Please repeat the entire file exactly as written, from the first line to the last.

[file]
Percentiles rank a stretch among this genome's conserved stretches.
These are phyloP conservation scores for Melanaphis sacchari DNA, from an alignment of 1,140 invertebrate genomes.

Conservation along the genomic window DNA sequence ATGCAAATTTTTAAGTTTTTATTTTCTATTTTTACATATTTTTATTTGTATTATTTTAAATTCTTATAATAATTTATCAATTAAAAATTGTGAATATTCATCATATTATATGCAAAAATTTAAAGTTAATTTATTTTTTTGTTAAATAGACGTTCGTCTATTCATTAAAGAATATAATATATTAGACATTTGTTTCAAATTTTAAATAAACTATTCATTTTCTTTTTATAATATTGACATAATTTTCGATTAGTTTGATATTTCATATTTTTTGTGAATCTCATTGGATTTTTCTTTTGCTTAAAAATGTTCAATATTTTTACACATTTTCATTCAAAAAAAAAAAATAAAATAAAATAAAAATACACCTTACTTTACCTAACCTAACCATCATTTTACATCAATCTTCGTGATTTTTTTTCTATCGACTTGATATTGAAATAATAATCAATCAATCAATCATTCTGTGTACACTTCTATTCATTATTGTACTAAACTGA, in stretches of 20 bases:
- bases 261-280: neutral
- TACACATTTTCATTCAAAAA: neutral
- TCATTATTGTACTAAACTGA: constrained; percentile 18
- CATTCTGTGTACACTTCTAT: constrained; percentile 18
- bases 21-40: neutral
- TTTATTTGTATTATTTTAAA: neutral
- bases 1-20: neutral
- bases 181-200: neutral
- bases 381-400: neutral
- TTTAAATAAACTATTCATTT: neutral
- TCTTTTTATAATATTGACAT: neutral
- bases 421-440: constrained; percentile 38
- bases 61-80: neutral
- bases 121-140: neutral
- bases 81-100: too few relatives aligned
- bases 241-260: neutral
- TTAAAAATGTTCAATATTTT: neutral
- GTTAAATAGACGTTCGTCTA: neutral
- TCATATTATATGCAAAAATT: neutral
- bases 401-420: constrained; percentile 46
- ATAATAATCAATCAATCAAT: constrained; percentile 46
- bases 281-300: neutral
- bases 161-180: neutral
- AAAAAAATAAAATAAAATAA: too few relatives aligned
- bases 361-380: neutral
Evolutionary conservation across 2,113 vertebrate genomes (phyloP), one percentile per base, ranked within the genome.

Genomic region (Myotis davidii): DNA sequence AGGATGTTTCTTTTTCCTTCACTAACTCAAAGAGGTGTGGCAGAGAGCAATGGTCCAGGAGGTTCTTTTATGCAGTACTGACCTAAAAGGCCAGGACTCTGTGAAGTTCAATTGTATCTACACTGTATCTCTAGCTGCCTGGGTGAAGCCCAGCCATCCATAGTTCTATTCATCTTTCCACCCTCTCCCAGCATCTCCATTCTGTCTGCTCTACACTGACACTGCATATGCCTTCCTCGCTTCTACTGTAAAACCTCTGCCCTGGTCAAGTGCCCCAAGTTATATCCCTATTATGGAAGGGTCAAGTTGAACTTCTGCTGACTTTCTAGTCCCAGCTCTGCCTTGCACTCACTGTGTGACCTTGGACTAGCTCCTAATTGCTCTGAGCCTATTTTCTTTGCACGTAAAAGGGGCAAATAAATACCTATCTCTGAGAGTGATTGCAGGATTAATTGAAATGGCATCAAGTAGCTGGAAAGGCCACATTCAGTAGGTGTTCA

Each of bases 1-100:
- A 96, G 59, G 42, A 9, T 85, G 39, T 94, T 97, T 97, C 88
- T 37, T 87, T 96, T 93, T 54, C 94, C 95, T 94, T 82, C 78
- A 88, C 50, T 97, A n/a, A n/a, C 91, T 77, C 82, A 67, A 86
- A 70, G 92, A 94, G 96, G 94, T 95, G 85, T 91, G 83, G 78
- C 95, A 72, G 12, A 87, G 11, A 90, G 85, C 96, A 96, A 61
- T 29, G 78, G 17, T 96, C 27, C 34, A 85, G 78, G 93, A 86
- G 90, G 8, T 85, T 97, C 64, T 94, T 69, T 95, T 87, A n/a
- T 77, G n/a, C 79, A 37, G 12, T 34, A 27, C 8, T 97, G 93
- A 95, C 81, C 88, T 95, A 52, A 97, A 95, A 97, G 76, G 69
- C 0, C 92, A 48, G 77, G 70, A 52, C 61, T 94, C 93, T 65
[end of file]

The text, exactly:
Percentiles rank a stretch among this genome's conserved stretches.
These are phyloP conservation scores for Melanaphis sacchari DNA, from an alignment of 1,140 invertebrate genomes.

Conservation along the genomic window DNA sequence ATGCAAATTTTTAAGTTTTTATTTTCTATTTTTACATATTTTTATTTGTATTATTTTAAATTCTTATAATAATTTATCAATTAAAAATTGTGAATATTCATCATATTATATGCAAAAATTTAAAGTTAATTTATTTTTTTGTTAAATAGACGTTCGTCTATTCATTAAAGAATATAATATATTAGACATTTGTTTCAAATTTTAAATAAACTATTCATTTTCTTTTTATAATATTGACATAATTTTCGATTAGTTTGATATTTCATATTTTTTGTGAATCTCATTGGATTTTTCTTTTGCTTAAAAATGTTCAATATTTTTACACATTTTCATTCAAAAAAAAAAAATAAAATAAAATAAAAATACACCTTACTTTACCTAACCTAACCATCATTTTACATCAATCTTCGTGATTTTTTTTCTATCGACTTGATATTGAAATAATAATCAATCAATCAATCATTCTGTGTACACTTCTATTCATTATTGTACTAAACTGA, in stretches of 20 bases:
- bases 261-280: neutral
- TACACATTTTCATTCAAAAA: neutral
- TCATTATTGTACTAAACTGA: constrained; percentile 18
- CATTCTGTGTACACTTCTAT: constrained; percentile 18
- bases 21-40: neutral
- TTTATTTGTATTATTTTAAA: neutral
- bases 1-20: neutral
- bases 181-200: neutral
- bases 381-400: neutral
- TTTAAATAAACTATTCATTT: neutral
- TCTTTTTATAATATTGACAT: neutral
- bases 421-440: constrained; percentile 38
- bases 61-80: neutral
- bases 121-140: neutral
- bases 81-100: too few relatives aligned
- bases 241-260: neutral
- TTAAAAATGTTCAATATTTT: neutral
- GTTAAATAGACGTTCGTCTA: neutral
- TCATATTATATGCAAAAATT: neutral
- bases 401-420: constrained; percentile 46
- ATAATAATCAATCAATCAAT: constrained; percentile 46
- bases 281-300: neutral
- bases 161-180: neutral
- AAAAAAATAAAATAAAATAA: too few relatives aligned
- bases 361-380: neutral
Evolutionary conservation across 2,113 vertebrate genomes (phyloP), one percentile per base, ranked within the genome.

Genomic region (Myotis davidii): DNA sequence AGGATGTTTCTTTTTCCTTCACTAACTCAAAGAGGTGTGGCAGAGAGCAATGGTCCAGGAGGTTCTTTTATGCAGTACTGACCTAAAAGGCCAGGACTCTGTGAAGTTCAATTGTATCTACACTGTATCTCTAGCTGCCTGGGTGAAGCCCAGCCATCCATAGTTCTATTCATCTTTCCACCCTCTCCCAGCATCTCCATTCTGTCTGCTCTACACTGACACTGCATATGCCTTCCTCGCTTCTACTGTAAAACCTCTGCCCTGGTCAAGTGCCCCAAGTTATATCCCTATTATGGAAGGGTCAAGTTGAACTTCTGCTGACTTTCTAGTCCCAGCTCTGCCTTGCACTCACTGTGTGACCTTGGACTAGCTCCTAATTGCTCTGAGCCTATTTTCTTTGCACGTAAAAGGGGCAAATAAATACCTATCTCTGAGAGTGATTGCAGGATTAATTGAAATGGCATCAAGTAGCTGGAAAGGCCACATTCAGTAGGTGTTCA

Each of bases 1-100:
- A 96, G 59, G 42, A 9, T 85, G 39, T 94, T 97, T 97, C 88
- T 37, T 87, T 96, T 93, T 54, C 94, C 95, T 94, T 82, C 78
- A 88, C 50, T 97, A n/a, A n/a, C 91, T 77, C 82, A 67, A 86
- A 70, G 92, A 94, G 96, G 94, T 95, G 85, T 91, G 83, G 78
- C 95, A 72, G 12, A 87, G 11, A 90, G 85, C 96, A 96, A 61
- T 29, G 78, G 17, T 96, C 27, C 34, A 85, G 78, G 93, A 86
- G 90, G 8, T 85, T 97, C 64, T 94, T 69, T 95, T 87, A n/a
- T 77, G n/a, C 79, A 37, G 12, T 34, A 27, C 8, T 97, G 93
- A 95, C 81, C 88, T 95, A 52, A 97, A 95, A 97, G 76, G 69
- C 0, C 92, A 48, G 77, G 70, A 52, C 61, T 94, C 93, T 65